Is that really you?

Are you real?  Have you thought about it?

In these last few weeks, we talked about how matter and energy are real.  Well, there’s a good chance you are made of matter and energy.  I think I’m mostly dark matter but that’s mostly in my stomach.

You are also alive, and as a member of all things living you are real in the sense that life is real.  You are alive, right?

Since you’re reading this, it’s also likely that you are a person.  Last week we noticed how there are lots of things that people do that are unique to people, and not life in general.  So, as a people, you are also real.  Isn’t it great to be a human?

There’s one more reality.  It’s all you.  Totally.  Don’t believe me?  Then try this on for size.  Are you alone?  Check.  The NSA doesn’t count, but it doesn’t hurt to cover up your camera!  OK, now cough.  Once is enough.  You were the only person to hear you cough.  Was that cough real?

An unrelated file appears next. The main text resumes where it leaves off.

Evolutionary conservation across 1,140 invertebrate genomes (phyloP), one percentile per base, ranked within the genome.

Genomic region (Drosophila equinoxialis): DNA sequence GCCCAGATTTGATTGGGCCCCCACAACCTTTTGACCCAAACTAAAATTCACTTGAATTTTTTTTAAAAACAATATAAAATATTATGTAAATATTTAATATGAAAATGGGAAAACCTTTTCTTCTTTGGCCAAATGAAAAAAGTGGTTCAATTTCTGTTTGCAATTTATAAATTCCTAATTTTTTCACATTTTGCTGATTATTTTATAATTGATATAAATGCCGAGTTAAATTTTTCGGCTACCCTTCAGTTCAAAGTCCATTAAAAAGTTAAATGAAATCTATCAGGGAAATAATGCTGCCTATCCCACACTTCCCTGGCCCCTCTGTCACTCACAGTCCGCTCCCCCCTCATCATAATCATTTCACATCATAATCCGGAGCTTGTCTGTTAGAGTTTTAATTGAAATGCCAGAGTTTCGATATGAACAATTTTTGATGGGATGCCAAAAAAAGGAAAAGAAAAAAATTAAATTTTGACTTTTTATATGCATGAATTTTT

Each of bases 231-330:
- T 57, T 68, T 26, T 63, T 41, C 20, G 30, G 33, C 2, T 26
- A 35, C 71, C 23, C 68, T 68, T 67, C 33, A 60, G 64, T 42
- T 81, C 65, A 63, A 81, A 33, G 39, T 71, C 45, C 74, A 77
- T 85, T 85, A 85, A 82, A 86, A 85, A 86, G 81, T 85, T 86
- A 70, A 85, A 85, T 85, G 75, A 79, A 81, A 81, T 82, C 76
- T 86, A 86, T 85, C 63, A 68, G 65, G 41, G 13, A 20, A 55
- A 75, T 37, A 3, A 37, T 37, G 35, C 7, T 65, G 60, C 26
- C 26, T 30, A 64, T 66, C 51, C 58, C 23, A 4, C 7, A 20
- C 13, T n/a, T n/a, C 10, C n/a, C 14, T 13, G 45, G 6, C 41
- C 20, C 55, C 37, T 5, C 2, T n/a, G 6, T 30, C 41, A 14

As a people, we know that people cough.  But that’s in general.  Your specific one-time-only cough came, and went.  We don’t have the technology to bring it back, even if you wanted.  My point is that your cough is real, only to you.

Ever have a dream?  Of course you have.  Sleep researchers are pretty sure everyone dreams regularly.  Did you ever remember a dream?  Probably, the odds are good on this one because it depends on when you wake from a sleep cycle.  Did anyone else ever have the exact same dream?  Of course not.  Yet, is your dream real?  Yes, but only to you.

And this is the last sort of reality.  It’s the reality of you.  You form your own little universe where what you experience, what you feel, what you think, is all real.  It’s real only to you.  The extent that you can get others to believe in YOUR reality is a testament to your powers of persuasion, like when you share your dreams.  But it’s still only your reality.